Publication Date


Document Type


Committee Members

Michael Bryant (Committee Member), Fred Garber (Committee Member), Randolph Moses (Committee Member), Brian Rigling (Advisor), Kefu Xue (Committee Member)

Degree Name

Doctor of Philosophy (PhD)


In this dissertation, a novel algorithm, SV-Means, is developed motivated by the many functions needed to perform radar waveform classification in an evolving, contested environment. Important functions include the ability to: reject classes not in the library, provide confidence in the classification decision, adapt the decision boundary on-the-fly, discover new classes, and quickly add new classes to the library. The SV-Means approach addresses these functions by providing a fast algorithm that can be used for anomaly detection, density estimation, open set classification, and clustering, within a Bayesian generative framework. The SV-Means algorithm extends the quantile one-class support vector machine (q-OCSVM) density estimation algorithm into a classification formulation with inspiration from k-means and stochastic gradient descent principles. In addition, the algorithm can be trained at least an order of magnitude faster than the q-OCSVM and other OCSVM algorithms. SV-Means has been thoroughly tested with a phase-modulated radar waveform data set, and several data sets from the University of California Irvine (UCI) machine learning repository, in each application area except clustering. In clustering, a novel algorithm, SV-Means Level Set Clustering, was formulated using the SV-Means algorithm as a first step to determine the number of clusters per level set and distinguish overlapping clusters. Finally, an end-to-end demonstration from training, to testing, to clustering, to adding a new class to the library, was demonstrated using the SV-Means algorithm.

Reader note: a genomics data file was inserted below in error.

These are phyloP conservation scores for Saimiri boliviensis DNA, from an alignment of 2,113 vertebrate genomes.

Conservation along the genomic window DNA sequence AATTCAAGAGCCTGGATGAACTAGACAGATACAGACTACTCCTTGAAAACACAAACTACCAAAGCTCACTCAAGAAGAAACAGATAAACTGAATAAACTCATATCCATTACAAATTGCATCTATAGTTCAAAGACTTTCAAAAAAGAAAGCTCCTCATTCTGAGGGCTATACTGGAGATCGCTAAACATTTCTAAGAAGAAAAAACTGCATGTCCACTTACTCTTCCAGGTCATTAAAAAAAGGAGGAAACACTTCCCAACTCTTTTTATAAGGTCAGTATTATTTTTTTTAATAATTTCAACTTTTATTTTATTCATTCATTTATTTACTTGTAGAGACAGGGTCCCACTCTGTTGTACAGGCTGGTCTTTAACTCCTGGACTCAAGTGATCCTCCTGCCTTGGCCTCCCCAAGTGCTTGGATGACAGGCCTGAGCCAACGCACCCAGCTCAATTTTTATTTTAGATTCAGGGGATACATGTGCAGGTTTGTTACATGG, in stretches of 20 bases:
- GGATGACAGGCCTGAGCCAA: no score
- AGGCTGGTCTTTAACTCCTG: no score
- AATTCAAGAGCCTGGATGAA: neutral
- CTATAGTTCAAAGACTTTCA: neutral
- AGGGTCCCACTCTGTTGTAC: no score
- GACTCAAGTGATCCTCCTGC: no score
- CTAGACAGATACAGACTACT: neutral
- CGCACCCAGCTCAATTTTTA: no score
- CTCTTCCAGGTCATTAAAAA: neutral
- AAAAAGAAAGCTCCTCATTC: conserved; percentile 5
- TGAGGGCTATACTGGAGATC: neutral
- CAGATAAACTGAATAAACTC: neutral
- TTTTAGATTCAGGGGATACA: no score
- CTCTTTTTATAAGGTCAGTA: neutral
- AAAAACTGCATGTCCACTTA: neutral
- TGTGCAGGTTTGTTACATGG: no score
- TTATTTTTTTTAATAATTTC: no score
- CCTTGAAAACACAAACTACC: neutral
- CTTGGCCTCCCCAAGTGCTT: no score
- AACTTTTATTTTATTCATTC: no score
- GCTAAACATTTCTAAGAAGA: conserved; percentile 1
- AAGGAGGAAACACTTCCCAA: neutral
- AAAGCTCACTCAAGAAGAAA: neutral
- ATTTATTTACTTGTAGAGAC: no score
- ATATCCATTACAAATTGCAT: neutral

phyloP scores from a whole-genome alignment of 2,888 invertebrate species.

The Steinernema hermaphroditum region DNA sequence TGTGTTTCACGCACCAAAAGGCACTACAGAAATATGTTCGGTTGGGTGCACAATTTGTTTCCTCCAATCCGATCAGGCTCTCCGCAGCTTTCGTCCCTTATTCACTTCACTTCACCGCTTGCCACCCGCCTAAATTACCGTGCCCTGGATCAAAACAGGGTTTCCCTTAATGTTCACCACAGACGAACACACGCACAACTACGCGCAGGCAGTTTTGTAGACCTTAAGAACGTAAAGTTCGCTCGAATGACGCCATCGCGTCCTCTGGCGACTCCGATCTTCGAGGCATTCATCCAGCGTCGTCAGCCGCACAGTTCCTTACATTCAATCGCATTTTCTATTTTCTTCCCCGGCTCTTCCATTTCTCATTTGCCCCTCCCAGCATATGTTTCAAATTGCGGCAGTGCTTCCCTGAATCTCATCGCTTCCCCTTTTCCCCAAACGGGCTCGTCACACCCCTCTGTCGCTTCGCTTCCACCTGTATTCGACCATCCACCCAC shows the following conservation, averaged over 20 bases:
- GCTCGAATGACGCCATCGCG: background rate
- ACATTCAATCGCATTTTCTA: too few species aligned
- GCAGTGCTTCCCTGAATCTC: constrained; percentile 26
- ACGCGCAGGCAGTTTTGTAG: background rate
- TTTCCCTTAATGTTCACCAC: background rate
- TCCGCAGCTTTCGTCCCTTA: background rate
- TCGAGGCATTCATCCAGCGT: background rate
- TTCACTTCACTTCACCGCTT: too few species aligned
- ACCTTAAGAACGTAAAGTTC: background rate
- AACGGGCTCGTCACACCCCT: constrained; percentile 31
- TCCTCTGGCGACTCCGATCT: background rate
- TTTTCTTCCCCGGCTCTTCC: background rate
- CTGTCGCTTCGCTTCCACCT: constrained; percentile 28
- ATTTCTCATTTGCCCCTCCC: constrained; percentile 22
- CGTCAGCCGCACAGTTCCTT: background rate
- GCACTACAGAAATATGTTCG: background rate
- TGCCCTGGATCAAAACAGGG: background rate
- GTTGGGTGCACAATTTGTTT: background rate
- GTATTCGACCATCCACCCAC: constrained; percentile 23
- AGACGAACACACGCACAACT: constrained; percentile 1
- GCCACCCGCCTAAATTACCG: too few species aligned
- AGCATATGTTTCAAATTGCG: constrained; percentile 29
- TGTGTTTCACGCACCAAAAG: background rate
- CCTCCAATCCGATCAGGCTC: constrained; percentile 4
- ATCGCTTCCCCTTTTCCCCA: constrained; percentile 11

Page Count


Department or Program

Department of Electrical Engineering

Year Degree Awarded